The 2023 OAH Conference on American History
"Confronting Crises: History for Uncertain Times" -- A Hybrid Event
Submissions will be accepted from December 1, 2021 to February 1, 2022
We live in uncertain times. Authoritarian rule, border walls, immigration bans, children; in cages, police killings, a global pandemic, hate crimes, and global warming are just some of the crises we faced in recent years. They point to the possibility that we living in a state of permanent crisis as the new normal. Or, maybe constant crises have always shaped the lives of all but the fraction of people whose social status has offered them comforts and reprieve? Perhaps the only difference now is that COVID-19 has made even the privileged feel vulnerable. If or when the pandemic recedes, weall re-enter a world that will be different than the one we lived in on the eve of the shutdown. It is difficult to imagine, though, that the world to come will be rid of the precarity, instability, and inequities--in short, crises--that have plagued the past.
Los Angeles, the site of the 2023 in-person conference, is the perfect setting for our conversation about crises and how we might overcome them together. A settler city, sited on Tongva territory, Los Angeles is today home to the largest urban Indian population. It is also home to some of the largest immigrant, Latinx, and Asian American and Pacific Islander communities in the country. The city is being devastated by climate change. Yet it is also the site of a dynamic environmental justice movement. Los Angeles has always been a key site of Black activism. Yet Los Angeles authorities have worked to impede Black social, economic, and political progress, building the largest jail system in the United States. Local activists are now engaged in one of the nation’s most active prison abolition movements. As it has been for more than a century, Los Angeles represents both the American crisis and the site of unusual creativity for people trying to create a more just and equal society.
The OAH Program Committee invites both virtual and in-person proposals from historians who can help us understand the roots of the many crises we face today, and how history can offer ways of thinking to help us move beyond them. Virtual sessions should not be considered substitutes for in-person sessions. Rather, we encourage panel organizers to choose the digital platform because it is is necessary for experimentation, innovation, and expanded accessibility, and because it provides opportunities to reach out to audiences—K-12 teachers, public historians, adjunct faculty and community college instructors, those with limits on their ability to travel, and even a general public—who otherwise might not be able to join in the activities of the OAH Conference on American History.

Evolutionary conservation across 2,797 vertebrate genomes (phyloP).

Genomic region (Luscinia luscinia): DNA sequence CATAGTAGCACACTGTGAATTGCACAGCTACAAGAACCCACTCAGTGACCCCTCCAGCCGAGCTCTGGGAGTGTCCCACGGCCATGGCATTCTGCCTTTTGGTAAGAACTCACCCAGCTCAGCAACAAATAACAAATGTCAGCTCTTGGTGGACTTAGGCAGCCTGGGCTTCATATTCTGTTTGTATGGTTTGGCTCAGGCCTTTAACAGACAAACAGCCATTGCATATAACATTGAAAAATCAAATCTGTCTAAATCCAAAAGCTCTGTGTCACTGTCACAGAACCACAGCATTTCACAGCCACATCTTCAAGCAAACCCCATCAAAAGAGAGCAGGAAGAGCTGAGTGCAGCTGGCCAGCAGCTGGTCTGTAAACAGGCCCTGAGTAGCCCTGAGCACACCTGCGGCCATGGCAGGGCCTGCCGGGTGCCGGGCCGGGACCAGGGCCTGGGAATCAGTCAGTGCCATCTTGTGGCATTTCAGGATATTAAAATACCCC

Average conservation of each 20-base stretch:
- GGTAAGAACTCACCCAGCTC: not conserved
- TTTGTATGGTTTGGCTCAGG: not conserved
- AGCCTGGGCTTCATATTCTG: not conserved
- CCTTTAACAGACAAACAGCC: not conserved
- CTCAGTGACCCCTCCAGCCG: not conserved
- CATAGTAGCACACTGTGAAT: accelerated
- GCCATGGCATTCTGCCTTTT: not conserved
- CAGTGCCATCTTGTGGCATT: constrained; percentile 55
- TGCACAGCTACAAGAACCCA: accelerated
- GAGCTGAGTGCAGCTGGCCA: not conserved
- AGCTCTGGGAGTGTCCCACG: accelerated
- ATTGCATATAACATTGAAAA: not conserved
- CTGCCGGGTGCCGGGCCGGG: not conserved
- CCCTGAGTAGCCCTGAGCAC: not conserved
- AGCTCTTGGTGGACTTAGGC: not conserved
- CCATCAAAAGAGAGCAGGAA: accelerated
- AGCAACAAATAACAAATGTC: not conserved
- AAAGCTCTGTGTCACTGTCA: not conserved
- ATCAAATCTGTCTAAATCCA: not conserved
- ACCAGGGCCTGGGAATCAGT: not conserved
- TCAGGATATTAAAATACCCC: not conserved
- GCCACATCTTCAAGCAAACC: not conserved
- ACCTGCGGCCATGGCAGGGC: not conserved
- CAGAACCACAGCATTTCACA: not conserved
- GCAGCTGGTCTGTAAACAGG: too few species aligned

We also welcome proposals from all areas and eras of American and U.S. transnational history, broadly conceived, in order to encourage conversation across subfields. While we believe that the theme of “crisis” connects to virtually every subject historians study and teach - including our explicit invitation to address the history of the present - the committee does not expect all papers and sessions to adhere to the conference theme. The OAH Conference on American History will continue to be a site for wide-ranging conversation, a place to talk across subfields, to experiment with methods, topics, and presentation, and especially to learn from one another. We especially encourage proposals for panels, workshops, roundtables, and teaching sessions that transcend traditional disciplinary and geographic boundaries, explore new presentation formats, such as active audience participation, and engage with new and broader public audiences.
As in the past, the program will aim to reflect the full diversity of the OAH membership in the United States and abroad. We especially hope to include public historians, archivists, curators, and independent scholars as well as those teaching at universities, colleges, community colleges, and secondary schools. Whenever possible, proposals should include presenters of different genders, different racial and ethnic backgrounds, and different levels of seniority in the profession. We prefer to receive proposals for complete sessions but will consider individual paper proposals as well.
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Organization of American Historians
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